Forum for Science, Industry and Business

Sponsored by:     3M 
Search our Site:

 

Hunting pressure on forest animals in Africa is on the increase

09.02.2016

Many populations of African animal species have dramatically decreased or already disappeared altogether. A team of European researchers led by Goethe University Frankfurt has now predicted hunting pressure for the Congo Basin and produced a detailed map, which could help in regional planning.

Since about 25 years, animal species in West and Central Africa are no longer being hunted solely for the purpose of local self-sufficiency, but increasingly also for sale in urban areas several hundred kilometres away.


Confiscated bushmeat in Dzanga Sangha

WWF

As a consequence, many populations have dramatically decreased or already disappeared altogether. A team of European researchers led by Goethe University Frankfurt has now predicted hunting pressure for the Congo Basin and produced a detailed map, which could help in regional planning.

The hunted species are mostly mammals, but also some reptile and bird species. In many areas, they are the only cheap and easily available source of animal protein for the rural community. However, the commercialization of the bushmeat trade has meanwhile led also to the “Empty Forest Syndrome” in forest ecosystems throughout Africa.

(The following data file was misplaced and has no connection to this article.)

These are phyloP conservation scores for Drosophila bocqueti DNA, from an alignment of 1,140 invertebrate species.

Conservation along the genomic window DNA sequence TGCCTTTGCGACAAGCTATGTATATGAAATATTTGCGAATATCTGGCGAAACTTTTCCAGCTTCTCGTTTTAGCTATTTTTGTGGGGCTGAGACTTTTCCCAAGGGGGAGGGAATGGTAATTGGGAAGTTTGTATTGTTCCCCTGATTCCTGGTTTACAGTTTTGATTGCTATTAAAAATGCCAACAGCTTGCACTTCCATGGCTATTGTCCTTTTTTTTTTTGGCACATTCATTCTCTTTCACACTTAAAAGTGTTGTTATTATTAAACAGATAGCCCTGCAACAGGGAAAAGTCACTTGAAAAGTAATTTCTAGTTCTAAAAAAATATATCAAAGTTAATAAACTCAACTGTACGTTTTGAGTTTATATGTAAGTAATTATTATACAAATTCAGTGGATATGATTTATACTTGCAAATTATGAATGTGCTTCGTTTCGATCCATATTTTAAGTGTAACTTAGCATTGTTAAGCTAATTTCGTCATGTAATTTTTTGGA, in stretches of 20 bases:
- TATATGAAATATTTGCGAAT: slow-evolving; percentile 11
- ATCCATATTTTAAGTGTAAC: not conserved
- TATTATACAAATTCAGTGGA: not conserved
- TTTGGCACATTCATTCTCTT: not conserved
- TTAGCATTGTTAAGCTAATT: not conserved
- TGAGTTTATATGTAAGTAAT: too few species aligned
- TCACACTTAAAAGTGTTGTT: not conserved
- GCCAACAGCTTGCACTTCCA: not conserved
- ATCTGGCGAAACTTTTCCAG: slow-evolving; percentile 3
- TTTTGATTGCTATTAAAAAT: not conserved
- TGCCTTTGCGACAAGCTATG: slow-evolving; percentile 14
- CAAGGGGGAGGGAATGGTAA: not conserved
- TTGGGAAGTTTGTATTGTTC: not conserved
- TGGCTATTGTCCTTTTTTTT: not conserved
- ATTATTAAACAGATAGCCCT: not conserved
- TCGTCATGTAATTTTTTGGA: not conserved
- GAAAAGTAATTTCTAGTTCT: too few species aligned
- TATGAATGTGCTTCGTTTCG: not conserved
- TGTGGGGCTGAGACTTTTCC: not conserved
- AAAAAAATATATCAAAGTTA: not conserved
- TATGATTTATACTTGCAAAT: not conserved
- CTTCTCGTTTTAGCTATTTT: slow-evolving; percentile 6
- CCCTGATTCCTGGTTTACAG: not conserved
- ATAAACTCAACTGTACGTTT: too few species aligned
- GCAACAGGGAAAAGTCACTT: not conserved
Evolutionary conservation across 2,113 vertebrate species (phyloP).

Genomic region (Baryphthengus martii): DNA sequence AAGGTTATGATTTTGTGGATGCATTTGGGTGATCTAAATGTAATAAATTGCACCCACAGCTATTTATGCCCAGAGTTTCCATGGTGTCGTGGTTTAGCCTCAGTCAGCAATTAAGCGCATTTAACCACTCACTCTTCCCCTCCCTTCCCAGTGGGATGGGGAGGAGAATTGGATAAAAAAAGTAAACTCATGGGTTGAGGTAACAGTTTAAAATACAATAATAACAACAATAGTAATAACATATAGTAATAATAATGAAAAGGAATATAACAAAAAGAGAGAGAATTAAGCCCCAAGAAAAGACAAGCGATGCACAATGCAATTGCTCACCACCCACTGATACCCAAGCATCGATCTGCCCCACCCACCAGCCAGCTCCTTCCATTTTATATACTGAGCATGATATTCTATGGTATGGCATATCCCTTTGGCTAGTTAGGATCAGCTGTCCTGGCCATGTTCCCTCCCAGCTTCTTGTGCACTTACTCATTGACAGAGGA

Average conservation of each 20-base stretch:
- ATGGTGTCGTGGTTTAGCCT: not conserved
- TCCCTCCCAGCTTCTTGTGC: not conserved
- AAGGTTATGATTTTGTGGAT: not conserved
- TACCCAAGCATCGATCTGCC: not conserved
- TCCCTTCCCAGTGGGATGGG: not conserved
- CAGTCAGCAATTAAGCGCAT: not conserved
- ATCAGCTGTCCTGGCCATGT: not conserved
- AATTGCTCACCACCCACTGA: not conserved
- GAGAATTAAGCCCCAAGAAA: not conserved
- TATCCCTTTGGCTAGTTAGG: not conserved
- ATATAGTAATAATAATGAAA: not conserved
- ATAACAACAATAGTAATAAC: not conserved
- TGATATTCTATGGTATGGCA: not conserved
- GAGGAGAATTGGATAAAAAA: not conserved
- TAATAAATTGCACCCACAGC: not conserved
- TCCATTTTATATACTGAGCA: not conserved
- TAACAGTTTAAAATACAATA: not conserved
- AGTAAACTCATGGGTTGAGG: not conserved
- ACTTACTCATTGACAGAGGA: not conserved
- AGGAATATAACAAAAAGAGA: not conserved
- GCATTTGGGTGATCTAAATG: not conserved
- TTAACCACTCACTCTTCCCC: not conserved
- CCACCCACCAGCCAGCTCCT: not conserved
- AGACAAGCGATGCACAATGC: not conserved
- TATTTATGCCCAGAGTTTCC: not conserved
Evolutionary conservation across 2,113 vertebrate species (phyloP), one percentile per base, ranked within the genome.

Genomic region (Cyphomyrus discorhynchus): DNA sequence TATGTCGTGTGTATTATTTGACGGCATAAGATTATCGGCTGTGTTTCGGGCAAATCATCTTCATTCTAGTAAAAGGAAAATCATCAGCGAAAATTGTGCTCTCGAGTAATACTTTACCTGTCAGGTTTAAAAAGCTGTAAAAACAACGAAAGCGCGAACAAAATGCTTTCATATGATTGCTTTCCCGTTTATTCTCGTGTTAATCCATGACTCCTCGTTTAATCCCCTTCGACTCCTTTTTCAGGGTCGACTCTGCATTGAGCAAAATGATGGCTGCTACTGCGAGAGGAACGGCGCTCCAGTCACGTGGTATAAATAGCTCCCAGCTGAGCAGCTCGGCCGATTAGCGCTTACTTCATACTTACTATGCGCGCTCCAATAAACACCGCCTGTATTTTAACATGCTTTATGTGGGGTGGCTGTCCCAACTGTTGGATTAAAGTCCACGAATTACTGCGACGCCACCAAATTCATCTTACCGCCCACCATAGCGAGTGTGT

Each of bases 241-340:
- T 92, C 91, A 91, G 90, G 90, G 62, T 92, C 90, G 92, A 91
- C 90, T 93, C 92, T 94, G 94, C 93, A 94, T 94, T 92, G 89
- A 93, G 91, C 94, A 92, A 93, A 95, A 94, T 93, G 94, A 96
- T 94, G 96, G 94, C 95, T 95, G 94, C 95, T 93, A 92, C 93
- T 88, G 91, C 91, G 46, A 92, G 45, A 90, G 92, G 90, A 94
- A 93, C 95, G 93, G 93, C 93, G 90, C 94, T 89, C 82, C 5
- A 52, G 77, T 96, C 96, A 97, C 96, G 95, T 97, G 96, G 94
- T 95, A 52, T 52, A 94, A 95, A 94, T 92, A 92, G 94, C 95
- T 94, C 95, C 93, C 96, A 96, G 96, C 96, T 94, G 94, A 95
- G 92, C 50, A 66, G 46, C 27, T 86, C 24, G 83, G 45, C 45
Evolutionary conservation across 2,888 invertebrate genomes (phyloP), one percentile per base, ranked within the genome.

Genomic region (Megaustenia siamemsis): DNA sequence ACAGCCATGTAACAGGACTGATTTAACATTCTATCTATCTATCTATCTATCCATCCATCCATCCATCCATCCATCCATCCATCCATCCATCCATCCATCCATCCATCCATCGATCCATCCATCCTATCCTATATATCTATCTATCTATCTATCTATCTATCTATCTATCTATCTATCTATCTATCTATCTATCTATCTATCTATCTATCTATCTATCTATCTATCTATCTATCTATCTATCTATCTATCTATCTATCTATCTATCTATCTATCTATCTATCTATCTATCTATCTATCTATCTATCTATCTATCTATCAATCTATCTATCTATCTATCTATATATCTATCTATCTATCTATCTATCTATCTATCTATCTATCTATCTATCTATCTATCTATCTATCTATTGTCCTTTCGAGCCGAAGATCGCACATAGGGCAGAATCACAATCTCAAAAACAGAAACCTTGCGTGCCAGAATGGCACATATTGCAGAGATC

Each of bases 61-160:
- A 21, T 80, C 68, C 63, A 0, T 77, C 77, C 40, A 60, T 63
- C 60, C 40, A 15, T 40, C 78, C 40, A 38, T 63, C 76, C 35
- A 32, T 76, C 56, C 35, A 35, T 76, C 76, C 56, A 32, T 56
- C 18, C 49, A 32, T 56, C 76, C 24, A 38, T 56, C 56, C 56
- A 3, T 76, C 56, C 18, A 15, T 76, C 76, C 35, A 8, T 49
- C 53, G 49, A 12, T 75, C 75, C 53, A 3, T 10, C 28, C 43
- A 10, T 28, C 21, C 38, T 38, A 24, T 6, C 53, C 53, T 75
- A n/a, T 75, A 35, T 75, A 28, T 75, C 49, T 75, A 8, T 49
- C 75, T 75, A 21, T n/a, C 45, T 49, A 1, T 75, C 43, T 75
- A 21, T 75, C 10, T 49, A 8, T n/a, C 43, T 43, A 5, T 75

... more about:
»WWF »bushmeat »nature reserves

The sale of bushmeat allows the rural community to purchase products or services which go beyond simple self-sufficiency. This has far-reaching ecological consequences, which ultimately also threaten the existence of the rural population. For example, with the disappearance of the herbivorous animals which serve as seed carriers, the forests disappear in the long term too.

The research team led by Bruno Streit analysed reports published between 1990 and 2007 on the bushmeat on sale on markets in the Congo Basin (Cameroon, Central African Republic, Democratic Republic of the Congo, Equatorial Guinea, Gabon and the Republic of the Congo).

On the basis of the number of carcasses openly on sale and the catchment area of the markets, they calculated the annual harvest rates of bushmeat per square kilometre. They then correlated these figures with socio-economic variables, such as population density, the density of the road network and the distance of the markets to the nature reserves. In a further step, they defined different classes of potential hunting pressure.

“For a quarter of the total area, we calculated a level of hunting pressure which was somewhat lower”, explains Professor Bruno Streit of the Institute of Ecology, Evolution and Diversity at Goethe University Frankfurt.

“However, our prediction foresees severe to very severe hunting pressure across 39 percent of the area of the Congo Basin. This is the case above all in areas with a very dense network of traffic routes, often in proximity to nature reserves”, continues Stefan Ziegler of the WWF. Thus the internationally famous Virunga National Park and the Okapi Wildlife Reserve in the east of the Democratic Republic of the Congo also lie in such areas.